The logo and the motto together provide a fitting summary of what the Jubilee Year is all about. The motto Merciful Like the Father (taken from the Gospel of Luke, 6:36) serves as an invitation to follow the merciful example of the Father who asks us not to judge or condemn but to forgive and to give love and forgiveness without measure (cfr. Lk 6:37-38). The logo – the work of Jesuit Father Marko I. Rupnik – presents a small summa theologiae of the theme of mercy. In fact, it represents an image quite important to the early Church: that of the Son having taken upon his shoulders the lost soul demonstrating that it is the love of Christ that brings to completion the mystery of his incarnation culminating in redemption. The logo has been designed in such a way so as to express the profound way in which the Good Shepherd touches the flesh of humanity and does so with a love with the power to change one’s life. One particular feature worthy of note is that while the Good Shepherd, in his great mercy, takes humanity upon himself, his eyes are merged with those of man. Christ sees with the eyes of Adam, and Adam with the eyes of Christ. Every person discovers in Christ, the new Adam, one’s own humanity and the future that lies ahead, contemplating, in his gaze, the love of the Father.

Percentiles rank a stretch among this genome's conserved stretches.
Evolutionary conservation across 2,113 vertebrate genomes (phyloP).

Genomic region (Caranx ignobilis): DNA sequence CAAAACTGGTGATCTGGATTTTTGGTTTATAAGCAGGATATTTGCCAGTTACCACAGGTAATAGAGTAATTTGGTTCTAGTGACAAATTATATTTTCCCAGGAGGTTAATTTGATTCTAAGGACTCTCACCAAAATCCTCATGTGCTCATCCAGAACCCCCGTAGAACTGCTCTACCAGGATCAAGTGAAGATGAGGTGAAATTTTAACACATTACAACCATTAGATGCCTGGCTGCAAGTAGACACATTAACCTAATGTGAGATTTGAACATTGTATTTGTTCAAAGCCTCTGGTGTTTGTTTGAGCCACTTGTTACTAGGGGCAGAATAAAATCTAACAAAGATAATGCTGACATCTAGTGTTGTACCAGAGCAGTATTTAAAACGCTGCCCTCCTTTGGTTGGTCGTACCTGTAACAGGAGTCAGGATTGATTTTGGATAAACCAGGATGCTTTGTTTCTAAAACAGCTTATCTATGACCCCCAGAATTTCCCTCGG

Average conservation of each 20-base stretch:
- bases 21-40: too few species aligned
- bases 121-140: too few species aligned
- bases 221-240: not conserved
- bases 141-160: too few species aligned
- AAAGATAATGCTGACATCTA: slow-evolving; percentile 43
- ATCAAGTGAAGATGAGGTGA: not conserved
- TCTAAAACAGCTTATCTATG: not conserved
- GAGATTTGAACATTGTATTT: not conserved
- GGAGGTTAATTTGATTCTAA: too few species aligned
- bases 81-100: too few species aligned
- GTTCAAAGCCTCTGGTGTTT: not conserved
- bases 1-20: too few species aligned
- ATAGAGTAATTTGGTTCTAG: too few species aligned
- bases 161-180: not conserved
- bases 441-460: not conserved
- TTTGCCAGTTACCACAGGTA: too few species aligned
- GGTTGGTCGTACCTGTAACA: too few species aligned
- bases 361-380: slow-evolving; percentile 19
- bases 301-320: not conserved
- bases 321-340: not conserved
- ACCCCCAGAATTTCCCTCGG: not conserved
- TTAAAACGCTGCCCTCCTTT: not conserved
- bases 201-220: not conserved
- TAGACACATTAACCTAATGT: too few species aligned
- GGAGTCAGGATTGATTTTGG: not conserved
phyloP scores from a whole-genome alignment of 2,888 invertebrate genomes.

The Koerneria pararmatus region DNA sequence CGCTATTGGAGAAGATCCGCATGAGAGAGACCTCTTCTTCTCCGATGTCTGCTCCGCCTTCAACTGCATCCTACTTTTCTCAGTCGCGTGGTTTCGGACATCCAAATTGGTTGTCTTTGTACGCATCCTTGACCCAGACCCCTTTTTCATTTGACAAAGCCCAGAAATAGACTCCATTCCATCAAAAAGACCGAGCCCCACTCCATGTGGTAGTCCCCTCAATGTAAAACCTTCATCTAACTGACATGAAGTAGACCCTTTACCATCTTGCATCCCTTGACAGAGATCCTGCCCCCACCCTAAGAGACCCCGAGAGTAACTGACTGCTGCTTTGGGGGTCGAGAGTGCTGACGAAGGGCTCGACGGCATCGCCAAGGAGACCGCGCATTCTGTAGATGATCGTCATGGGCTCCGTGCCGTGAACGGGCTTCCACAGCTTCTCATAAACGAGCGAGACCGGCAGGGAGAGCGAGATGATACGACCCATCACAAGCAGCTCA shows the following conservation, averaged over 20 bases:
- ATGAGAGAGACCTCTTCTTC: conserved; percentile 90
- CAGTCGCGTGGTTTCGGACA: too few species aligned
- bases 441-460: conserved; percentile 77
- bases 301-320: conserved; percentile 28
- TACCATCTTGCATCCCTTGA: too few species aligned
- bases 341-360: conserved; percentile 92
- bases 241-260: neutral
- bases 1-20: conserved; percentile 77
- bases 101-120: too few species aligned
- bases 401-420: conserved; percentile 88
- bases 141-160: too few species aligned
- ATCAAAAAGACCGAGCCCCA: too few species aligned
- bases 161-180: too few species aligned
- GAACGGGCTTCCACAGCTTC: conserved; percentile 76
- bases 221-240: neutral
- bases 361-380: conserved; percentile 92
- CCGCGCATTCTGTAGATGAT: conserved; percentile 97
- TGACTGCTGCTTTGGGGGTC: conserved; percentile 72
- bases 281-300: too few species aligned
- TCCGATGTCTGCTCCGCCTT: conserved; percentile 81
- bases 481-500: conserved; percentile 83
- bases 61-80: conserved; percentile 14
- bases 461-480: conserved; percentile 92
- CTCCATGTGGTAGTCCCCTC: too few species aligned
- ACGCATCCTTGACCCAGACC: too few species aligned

The scene is captured within the so called mandorla (the shape of an almond), a figure quite important in early and medieval iconography, for it calls to mind the two natures of Christ, divine and human. The three concentric ovals, with colors progressively lighter as we move outward, suggest the movement of Christ who carries humanity out of the night of sin and death. Conversely, the depth of the darker color suggests the impenetrability of the love of the Father who forgives all.
Catholic composer Paul Inwood's composition Misericordes sicut Pater has been chosen as the official hymn of Year of Mercy. Its title, which is also its refrain, is the official Latin theme of the Year of Mercy and translates to "Merciful Like the Father." The verses feature lines from Scripture punctuated by the Latin phrase in aeternum misericordia eius, which means "his mercy is forever." The repetition of the Latin refrain makes the verses sound like a litany. Inwood states that his music is a mixture, with elements in the style of a Taize response and a Gelineau tone, a modern homage to chant often used today when singing the Psalms at Mass and other liturgies. The Gelineau tone, which allows for a wide variety of syllables to be sung in every bar, makes it easy to sing the verses in many different languages. Inwood formally signed over all rights to royalties from the song to the pontifical council so that it can be used around the world.